Newcastle City Council are considering implementing safety changes to some of Newcastle’s busiest roads.
More space could be designated to pedestrians and cyclists to help keep to social distancing rules, whilst also improving safety when exercising.
There have been calls from environmental campaigners to add other measures to help locals adhere with social distancing rules, whilst also protecting the environment.
Ed Smith, co-ordinator for SPACE for Jesmond, said: “We want to see restriction to motor traffic, reduced volume and speeds, and an end to pavement parking.”
“The impact of the current lockdown has caused vastly reduced motor traffic volumes, whilst social distancing measures have increased the need for pedestrian space.”
“If the council wish to implement measures to support walking and cycling then we fully support this. We’d also of course like to see these measures become permanent, with temporary infrastructure being developed into permanent.”
It is believed such measures being put in place would help reduce pollution around the city, whilst also encouraging more people to get out and about.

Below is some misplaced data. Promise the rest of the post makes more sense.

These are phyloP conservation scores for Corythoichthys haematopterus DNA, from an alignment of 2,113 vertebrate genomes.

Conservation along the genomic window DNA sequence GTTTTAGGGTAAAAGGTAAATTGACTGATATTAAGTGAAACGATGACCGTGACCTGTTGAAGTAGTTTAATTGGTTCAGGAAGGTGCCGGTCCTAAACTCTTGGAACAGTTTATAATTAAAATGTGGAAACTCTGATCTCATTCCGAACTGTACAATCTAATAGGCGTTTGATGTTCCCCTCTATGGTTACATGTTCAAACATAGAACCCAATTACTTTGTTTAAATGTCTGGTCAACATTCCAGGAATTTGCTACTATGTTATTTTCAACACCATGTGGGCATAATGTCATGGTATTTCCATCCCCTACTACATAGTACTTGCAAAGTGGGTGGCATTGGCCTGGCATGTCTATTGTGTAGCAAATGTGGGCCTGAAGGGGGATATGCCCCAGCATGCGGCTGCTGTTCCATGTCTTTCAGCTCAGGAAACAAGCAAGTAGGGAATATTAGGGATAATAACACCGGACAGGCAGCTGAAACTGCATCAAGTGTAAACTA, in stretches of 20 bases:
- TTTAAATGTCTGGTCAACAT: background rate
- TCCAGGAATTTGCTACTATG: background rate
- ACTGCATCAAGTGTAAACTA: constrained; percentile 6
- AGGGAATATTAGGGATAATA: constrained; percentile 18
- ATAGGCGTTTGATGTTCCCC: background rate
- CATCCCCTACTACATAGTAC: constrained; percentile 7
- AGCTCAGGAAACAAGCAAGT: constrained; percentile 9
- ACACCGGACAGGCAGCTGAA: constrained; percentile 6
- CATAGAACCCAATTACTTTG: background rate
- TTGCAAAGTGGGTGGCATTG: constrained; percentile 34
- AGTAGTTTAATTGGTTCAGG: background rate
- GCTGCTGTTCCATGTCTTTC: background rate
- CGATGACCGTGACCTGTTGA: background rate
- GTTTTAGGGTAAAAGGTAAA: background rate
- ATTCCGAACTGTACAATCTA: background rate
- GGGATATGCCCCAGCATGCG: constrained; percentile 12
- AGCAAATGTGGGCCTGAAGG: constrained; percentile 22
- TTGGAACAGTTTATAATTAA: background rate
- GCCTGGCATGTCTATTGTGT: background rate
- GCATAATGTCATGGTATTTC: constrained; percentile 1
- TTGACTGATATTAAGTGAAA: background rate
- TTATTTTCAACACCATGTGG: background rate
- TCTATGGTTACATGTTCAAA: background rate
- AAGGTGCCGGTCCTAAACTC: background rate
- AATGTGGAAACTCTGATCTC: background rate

Tay Pitman of the Newcastle-upon-Tyne Green Party, said: “Traffic cones and temporary barriers could be used to widen pavements or create segregated cycle lanes. Currently, pedestrians are finding that they’re having to walk in the road in order to maintain the two-metre social distancing rule.”
“Newcastle suffers from poor air quality and our local council, along with Gateshead and North Tyneside Councils, they are working on plans to improve it by implementing a Clean Air Zone from 2021.”
“It’s crucial that people have safe and cost-effective alternatives, such as reliable public transport and safe routes into the city via active travel.”
Safety is a big concern in the current period of uncertainty, however implementing measures to increase safety will be a big morale booster for many.
At the start of April, Newcastle City Council declared a climate emergency. Inclusion of these measures to tackle this problem could be the right way forward.
She added: “Ultimately though, there is no single solution, but a whole range of sensible and well-considered measures are needed.”
“It’s imperative that we do all that we can to reduce air pollution, locally and nationally, to improve public health, especially as Covid-19 is unlikely to be eradicated any time soon.”